When NFL scouts visited Missouri last year, they were awed by the Tigers’ defensive ends, but not necessarily the two that wound up being drafted last May.
“I had some NFL scouts come in and say, ‘Those two guys (Kony Ealy and Michael Sam) are pretty good, but the two behind them (Markus Golden and Shane Ray) — shoot, they might be better,’” Missouri coach Gary Pinkel said during Monday’s weekly news conference. “Don’t tell Kony and Michael I said that. I’ll get a text or two tonight probably. But (Golden and Ray) are explosive guys, man. They come off the corner and create a lot of problems.”
Golden, now a senior, put up monster numbers last season.
Despite playing roughly 40 percent of the Tigers’ snaps, he led all Tigers defensive linemen with 55 tackles, including 13 for a loss with a 6 1/2 sacks and eight quarterback hurries.
Ray, now a junior, was pretty good too, finishing with 39 tackles, including nine for a loss with 4 1/2 sacks and 11 hurries.
The question for Golden and Ray entering 2014 was how that production would translate to increased reps as the starters. Such worries appear unfounded.
Golden is second on Missouri with 16 tackles through two games, including a team-best five tackles for a loss and 2 1/2 sacks.
Meanwhile, Ray leads the Tigers with three sacks to go with 3 1/2 tackles for a loss and nine total tackles.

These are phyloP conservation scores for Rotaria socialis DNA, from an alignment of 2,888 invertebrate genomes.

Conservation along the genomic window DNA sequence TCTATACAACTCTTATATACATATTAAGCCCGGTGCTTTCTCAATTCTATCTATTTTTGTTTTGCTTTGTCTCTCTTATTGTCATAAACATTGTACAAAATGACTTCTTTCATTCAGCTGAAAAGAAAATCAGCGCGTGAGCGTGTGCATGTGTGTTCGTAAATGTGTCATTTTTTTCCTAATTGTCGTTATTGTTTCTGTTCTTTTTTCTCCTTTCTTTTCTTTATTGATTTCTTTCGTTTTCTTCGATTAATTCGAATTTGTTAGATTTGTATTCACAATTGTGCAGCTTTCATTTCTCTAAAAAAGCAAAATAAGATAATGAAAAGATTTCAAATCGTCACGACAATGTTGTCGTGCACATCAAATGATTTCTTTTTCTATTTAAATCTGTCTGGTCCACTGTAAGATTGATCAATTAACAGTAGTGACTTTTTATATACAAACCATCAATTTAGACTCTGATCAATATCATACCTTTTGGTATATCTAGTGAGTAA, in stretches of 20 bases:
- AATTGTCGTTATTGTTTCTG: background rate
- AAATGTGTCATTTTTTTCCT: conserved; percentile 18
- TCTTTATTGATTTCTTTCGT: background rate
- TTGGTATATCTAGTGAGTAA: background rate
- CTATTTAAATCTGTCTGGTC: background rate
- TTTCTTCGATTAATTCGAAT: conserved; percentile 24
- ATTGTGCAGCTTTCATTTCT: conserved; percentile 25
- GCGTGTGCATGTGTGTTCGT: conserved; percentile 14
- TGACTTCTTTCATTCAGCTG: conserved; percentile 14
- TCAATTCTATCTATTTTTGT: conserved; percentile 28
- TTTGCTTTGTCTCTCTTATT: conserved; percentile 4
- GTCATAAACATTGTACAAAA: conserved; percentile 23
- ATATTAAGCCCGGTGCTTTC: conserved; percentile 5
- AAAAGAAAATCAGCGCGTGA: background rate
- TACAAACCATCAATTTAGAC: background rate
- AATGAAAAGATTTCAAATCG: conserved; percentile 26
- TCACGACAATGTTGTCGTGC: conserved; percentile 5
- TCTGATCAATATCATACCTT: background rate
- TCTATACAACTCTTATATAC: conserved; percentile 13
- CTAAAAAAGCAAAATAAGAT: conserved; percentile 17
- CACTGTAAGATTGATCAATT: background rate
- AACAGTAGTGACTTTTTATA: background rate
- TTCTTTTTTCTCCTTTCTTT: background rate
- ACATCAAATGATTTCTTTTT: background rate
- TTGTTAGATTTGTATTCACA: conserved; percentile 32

It’s early, of course, but projected over a 13-game season, assuming Missouri qualifies for a bowl, Golden and Ray are on pace to combine for more than 160 tackles, 35 sacks and 55 tackles for a loss.
As incredible as those numbers are, Missouri’s staff isn’t surprised.
“No,” defensive line coach Craig Kuligowski said, “they’re about where I expected.”
Pinkel credits relentless effortfor the production Ray and Golden have amassed.
“They’re impact players and they have great motors and they play hard,” Pinkel said. “We’re just fortunate to lose the two we lost a year ago and all the sudden have two guys of that magnitude.”
Missouri’s depth obviously took a hit. Redshirt freshmen Charles Harris and Marcus Loud along with sophomore Ricky Hatley have yet to flash the same potential Golden and Ray did as backups last season.
The result is that Missouri plans to lean on its starting defensive ends more throughout the season.
“They’ll get more reps probably,” Kuligowski said. “Last year, by the end of the year, we were getting pretty close to 50-50. I don’t think we’ll do that yet, but we’ll see.”
It’s hard to take Golden and Ray off the field as well as they are playing.
Golden has popped up all over the place — in the backfield, on the perimeter and even chasing ball carriers 40 yards down field.
“As the year went along last year, it was like, ‘Man, this guy’s really making some plays for our team,’ so it doesn’t surprise me that he’s still doing it,” Kuligowski said. “He’s going to have to be a dominant force for our defense to succeed.”
Of course, opposing offenses already have started working to neutralize Golden. Toledo brought running backs to chip him in the second half, but the Tigers don’t mind.
“You’d think they’d start double-teaming Golden a whole lot more than they are, but then, if they do that, you know what’s going to happen on the other side of the ball,” Hoch said. “Shane Ray is going to pick up and start getting more sacks.”
There may not be a right answer for opposing offenses, but Golden has advice for Central Florida’s Justin Holman or any other quarterback Missouri plays.
“I’d probably just get down, if I was a quarterback, and just get on down and let me touch you and give me the sack,” Golden said.